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EnglishEdit

EtymologyEdit

From Late Latin susceptibilis, from Latin susceptus, from suscipiō.

PronunciationEdit

AdjectiveEdit

susceptible (comparative more susceptible, superlative most susceptible)

  1. likely to be affected by something
    He was susceptible to minor ailments.
  2. easily influenced or tricked; credulous
  3. (medicine) especially sensitive, especially to a stimulus
  4. that, when subjected to a specific operation, will yield a specific result
    Rational numbers are susceptible of description as quotients of two integers.
    A properly prepared surface is susceptible of an enduring paint job.
  5. vulnerable; (temporarily) defenseless
    • 2013, Daniel Taylor, Rickie Lambert's debut goal gives England victory over Scotland (in The Guardian, 14 August 2013)[1]
      The visitors were being pinned back by the end of the first half. Yet Gordon Strachan's side played with great conviction and always had a chance of springing a surprise when their opponents were so susceptible at the back.

Derived termsEdit

TranslationsEdit

The translations below need to be checked and inserted above into the appropriate translation tables, removing any numbers. Numbers do not necessarily match those in definitions. See instructions at Wiktionary:Entry layout#Translations.

NounEdit

susceptible (plural susceptibles)

  1. (epidemiology) A person who is vulnerable to being infected by a certain disease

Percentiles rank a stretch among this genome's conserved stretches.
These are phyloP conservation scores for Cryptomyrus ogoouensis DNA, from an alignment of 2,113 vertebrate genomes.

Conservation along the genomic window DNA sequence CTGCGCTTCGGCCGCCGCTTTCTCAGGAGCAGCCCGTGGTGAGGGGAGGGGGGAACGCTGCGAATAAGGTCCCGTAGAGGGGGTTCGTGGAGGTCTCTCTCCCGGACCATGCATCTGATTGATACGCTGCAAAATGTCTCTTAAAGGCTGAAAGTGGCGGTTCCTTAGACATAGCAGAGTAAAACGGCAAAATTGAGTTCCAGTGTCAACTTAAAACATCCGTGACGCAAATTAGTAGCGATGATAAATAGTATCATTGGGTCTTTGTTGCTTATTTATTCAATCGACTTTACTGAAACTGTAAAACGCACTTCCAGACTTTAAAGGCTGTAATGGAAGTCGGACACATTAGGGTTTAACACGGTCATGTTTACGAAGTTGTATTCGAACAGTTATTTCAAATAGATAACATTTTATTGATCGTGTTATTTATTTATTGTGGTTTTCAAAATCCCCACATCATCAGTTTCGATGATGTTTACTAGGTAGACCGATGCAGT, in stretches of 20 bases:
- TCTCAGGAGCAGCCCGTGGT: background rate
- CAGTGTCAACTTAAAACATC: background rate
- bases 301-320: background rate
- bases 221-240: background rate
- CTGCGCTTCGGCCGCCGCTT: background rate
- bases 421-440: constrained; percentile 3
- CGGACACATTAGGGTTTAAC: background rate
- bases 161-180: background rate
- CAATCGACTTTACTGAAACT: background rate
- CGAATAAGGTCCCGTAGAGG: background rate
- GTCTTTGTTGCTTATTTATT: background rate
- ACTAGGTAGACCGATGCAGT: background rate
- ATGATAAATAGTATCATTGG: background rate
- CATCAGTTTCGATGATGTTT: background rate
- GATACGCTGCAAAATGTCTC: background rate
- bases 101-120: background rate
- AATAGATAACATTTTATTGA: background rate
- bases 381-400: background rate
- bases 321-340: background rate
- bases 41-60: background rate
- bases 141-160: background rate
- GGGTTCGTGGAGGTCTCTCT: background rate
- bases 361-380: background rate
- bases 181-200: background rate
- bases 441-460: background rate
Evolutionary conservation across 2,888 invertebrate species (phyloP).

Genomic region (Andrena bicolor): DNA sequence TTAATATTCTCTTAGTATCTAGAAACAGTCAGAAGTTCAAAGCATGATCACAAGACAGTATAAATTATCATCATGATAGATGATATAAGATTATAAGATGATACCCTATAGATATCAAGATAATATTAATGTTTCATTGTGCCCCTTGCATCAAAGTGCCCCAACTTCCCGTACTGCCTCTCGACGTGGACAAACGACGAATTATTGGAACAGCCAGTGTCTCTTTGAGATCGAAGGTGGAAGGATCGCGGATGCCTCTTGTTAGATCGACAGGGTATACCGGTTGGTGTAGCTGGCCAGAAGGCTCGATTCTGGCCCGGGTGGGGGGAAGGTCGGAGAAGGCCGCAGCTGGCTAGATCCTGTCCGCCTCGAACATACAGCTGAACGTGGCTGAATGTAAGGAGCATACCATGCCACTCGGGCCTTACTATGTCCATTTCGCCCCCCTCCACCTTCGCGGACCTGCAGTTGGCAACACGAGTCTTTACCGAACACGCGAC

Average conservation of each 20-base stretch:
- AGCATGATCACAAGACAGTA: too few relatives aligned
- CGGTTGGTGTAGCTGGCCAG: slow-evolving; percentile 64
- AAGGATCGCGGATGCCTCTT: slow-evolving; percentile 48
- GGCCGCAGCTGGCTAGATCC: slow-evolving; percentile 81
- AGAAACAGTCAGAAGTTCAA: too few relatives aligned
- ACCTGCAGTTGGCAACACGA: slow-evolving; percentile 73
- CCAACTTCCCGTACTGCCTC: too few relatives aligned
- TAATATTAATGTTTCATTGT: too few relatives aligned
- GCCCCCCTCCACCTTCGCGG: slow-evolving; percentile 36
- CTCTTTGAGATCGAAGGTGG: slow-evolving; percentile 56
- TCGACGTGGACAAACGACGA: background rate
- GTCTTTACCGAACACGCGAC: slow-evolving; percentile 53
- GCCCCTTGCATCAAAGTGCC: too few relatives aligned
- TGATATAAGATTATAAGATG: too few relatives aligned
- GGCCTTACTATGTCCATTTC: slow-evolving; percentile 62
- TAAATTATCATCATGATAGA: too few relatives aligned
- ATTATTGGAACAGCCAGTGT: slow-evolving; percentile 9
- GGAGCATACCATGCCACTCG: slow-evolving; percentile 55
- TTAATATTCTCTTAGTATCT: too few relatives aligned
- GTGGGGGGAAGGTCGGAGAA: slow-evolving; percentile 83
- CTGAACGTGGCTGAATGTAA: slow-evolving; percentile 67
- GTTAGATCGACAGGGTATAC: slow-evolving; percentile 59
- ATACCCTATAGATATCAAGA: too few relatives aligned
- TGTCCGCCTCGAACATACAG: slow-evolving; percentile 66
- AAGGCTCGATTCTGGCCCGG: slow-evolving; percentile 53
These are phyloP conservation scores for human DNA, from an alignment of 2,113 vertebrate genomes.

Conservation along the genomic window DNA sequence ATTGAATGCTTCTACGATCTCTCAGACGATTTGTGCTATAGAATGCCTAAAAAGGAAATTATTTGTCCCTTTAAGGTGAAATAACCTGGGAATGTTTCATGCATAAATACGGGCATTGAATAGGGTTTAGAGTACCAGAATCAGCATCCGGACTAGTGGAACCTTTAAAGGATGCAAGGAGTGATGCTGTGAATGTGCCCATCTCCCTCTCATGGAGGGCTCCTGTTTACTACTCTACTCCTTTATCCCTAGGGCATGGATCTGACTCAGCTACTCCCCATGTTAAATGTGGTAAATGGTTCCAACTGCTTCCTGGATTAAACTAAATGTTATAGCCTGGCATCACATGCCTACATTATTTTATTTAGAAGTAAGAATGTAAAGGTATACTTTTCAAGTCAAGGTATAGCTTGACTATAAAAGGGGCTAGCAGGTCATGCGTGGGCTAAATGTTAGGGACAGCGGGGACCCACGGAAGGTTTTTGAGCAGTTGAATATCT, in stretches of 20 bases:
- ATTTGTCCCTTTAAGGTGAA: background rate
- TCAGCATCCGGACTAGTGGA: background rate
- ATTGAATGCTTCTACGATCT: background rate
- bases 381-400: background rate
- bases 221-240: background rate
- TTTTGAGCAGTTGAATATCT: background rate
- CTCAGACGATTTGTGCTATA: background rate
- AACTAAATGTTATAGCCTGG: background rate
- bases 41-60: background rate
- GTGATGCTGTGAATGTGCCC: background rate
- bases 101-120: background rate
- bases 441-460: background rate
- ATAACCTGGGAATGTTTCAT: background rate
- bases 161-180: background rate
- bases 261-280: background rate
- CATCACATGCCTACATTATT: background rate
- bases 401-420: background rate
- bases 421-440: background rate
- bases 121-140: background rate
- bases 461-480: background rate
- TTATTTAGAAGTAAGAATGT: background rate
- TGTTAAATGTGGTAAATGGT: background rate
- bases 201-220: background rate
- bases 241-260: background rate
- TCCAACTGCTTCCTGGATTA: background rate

• 1983, Topley & Wilson, editors, General Microbiology & Immunity[2], →ISBN, page 417:
      In either instance a decrease in the number of susceptibles, by making the spread of virus less easy, tends towards a stage at which the infection dies out.

Coordinate termsEdit


FrenchEdit

EtymologyEdit

Borrowed from Late Latin susceptibilis.

PronunciationEdit

  • IPA(key): /sy.sɛp.tibl/
  • (file)

AdjectiveEdit

susceptible (plural susceptibles)

  1. likely, liable
    Cet incident est susceptible d'entraîner une crise diplomatique.
    (please add an English translation of this usage example)
  2. huffy, thin-skinned, touchy
    Évite de le critiquer, il est très susceptible.
    (please add an English translation of this usage example)

Derived termsEdit

Further readingEdit


SpanishEdit

EtymologyEdit

From Late Latin susceptibilis, from Latin susceptus, from suscipiō (I undertake).

PronunciationEdit

  • (Castilian) IPA(key): /sus.θepˈtible/, [sus.θepˈtiβle]
  • (Latin America) IPA(key): /su.sepˈtible/, [su.sepˈtiβle]

AdjectiveEdit

susceptible (plural susceptibles)

  1. amenable
  2. sensitive
  3. capable (of) (followed by de, and an action)
    "frágil" significa que es susceptible de romperse
    "frágil" means that it is capable of being broken

Derived termsEdit